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Righting a wrong : Japanese Americans and the passage of the Civil Liberties Act of 1988

Author: Leslie T Hatamiya
Publisher: Stanford, Calif. : Stanford University Press, 1993.
Series: Asian America.
Edition/Format:   Book : EnglishView all editions and formats
Database:WorldCat
Summary:
In 1982, a congressional commission concluded that the incarceration of 120,000 Americans of Japanese ancestry during World War II resulted from racism, war hysteria, and failed political leadership. Against long odds, the commission's recommendation that the U.S. government offer financial redress became law on August 10, 1988, when President Reagan signed the Civil Liberties Act. This book is a case study of the  Read more...
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Document Type: Book
All Authors / Contributors: Leslie T Hatamiya
ISBN: 0804721440 9780804721448 0804723664 9780804723664
OCLC Number: 27174486
Description: xxiii, 257 p. ; 24 cm.
Contents: The Wartime Experience --
How Congress Works --
Chances for Success --
Electoral Interest Analysis of the Roll-Call Votes --
The Commission on Wartime Relocation --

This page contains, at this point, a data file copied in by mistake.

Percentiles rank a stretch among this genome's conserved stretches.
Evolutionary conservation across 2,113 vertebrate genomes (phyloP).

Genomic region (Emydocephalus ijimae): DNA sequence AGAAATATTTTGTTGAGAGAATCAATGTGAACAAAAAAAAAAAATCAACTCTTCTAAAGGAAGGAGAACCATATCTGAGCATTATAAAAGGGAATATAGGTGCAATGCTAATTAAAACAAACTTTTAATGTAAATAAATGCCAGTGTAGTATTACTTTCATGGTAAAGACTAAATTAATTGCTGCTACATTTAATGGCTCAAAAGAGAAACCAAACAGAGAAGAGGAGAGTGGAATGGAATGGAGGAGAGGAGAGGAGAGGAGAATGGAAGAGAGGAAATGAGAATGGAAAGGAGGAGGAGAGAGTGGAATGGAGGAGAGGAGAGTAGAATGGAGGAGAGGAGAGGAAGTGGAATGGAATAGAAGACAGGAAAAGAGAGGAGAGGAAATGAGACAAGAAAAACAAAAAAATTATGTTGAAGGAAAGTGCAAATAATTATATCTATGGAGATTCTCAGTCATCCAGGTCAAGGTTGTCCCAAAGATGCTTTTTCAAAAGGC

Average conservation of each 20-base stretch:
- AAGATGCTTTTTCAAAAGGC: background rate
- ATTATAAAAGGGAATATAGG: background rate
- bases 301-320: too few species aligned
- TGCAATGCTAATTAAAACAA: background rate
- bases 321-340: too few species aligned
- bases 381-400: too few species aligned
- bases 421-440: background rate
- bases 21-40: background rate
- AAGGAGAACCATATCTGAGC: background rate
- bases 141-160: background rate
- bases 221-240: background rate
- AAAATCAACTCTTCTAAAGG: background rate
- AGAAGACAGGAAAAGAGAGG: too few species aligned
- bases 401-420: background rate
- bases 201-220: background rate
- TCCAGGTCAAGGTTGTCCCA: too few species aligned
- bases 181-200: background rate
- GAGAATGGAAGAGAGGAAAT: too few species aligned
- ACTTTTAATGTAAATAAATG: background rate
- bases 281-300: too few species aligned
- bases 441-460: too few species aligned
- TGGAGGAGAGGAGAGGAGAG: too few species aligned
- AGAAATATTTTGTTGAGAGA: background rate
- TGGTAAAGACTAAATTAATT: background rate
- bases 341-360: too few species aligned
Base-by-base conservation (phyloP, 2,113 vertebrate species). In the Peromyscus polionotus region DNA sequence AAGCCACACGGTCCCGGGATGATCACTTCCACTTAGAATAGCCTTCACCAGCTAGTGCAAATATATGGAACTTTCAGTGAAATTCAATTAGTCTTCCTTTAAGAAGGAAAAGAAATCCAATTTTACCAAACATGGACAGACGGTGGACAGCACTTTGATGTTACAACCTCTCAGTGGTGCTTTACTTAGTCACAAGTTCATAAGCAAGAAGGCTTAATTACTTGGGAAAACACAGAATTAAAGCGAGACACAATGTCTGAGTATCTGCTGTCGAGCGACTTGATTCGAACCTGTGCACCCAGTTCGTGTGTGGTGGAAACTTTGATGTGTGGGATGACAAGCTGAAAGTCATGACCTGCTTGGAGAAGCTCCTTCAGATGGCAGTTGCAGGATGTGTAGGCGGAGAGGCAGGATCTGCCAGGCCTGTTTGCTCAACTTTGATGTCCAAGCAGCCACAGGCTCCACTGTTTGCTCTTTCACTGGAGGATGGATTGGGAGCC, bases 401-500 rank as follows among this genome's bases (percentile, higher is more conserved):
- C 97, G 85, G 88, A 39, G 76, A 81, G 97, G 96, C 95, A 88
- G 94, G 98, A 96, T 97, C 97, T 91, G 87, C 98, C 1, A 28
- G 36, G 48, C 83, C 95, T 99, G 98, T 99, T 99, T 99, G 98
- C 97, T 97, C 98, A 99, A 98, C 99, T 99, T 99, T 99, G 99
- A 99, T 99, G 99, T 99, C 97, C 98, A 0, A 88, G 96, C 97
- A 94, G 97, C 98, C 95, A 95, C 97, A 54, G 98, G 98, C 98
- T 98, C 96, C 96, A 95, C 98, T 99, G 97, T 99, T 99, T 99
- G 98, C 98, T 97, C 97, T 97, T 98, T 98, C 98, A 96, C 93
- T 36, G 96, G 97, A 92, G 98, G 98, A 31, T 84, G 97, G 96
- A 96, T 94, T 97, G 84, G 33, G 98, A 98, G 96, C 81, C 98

The Institutional Setting in the 100th Congress --
The Nikkei Members of Congress --
Strange Bedfellows: Redress for Aleutian Islanders --
A Community Comes to Terms with Its Past --
Strategy for Victory --
The Impact of Other Redress Efforts --
The Battle for Appropriations --
Organizational Endorsements of Redress --
Executive Order 9066 --
Public Law 100-383 [H.R. 442].
Series Title: Asian America.
Responsibility: Leslie T. Hatamiya.
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Abstract:

In 1982, a congressional commission concluded that the incarceration of 120,000 Americans of Japanese ancestry during World War II resulted from racism, war hysteria, and failed political leadership. Against long odds, the commission's recommendation that the U.S. government offer financial redress became law on August 10, 1988, when President Reagan signed the Civil Liberties Act. This book is a case study of the political, institutional, and external factors that led to the passage of this controversial legislation. Based on extensive interviews with Senators, members of Congress, key members of their staffs, and lobbyists, as well as statistical analyses of roll call votes, this book provides a uniquely rich account of the passage of a federal law. It also places the campaign for redress in the broader theoretical context of the workings of Congress and the policy-making process.--Publisher description.

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Linked Data


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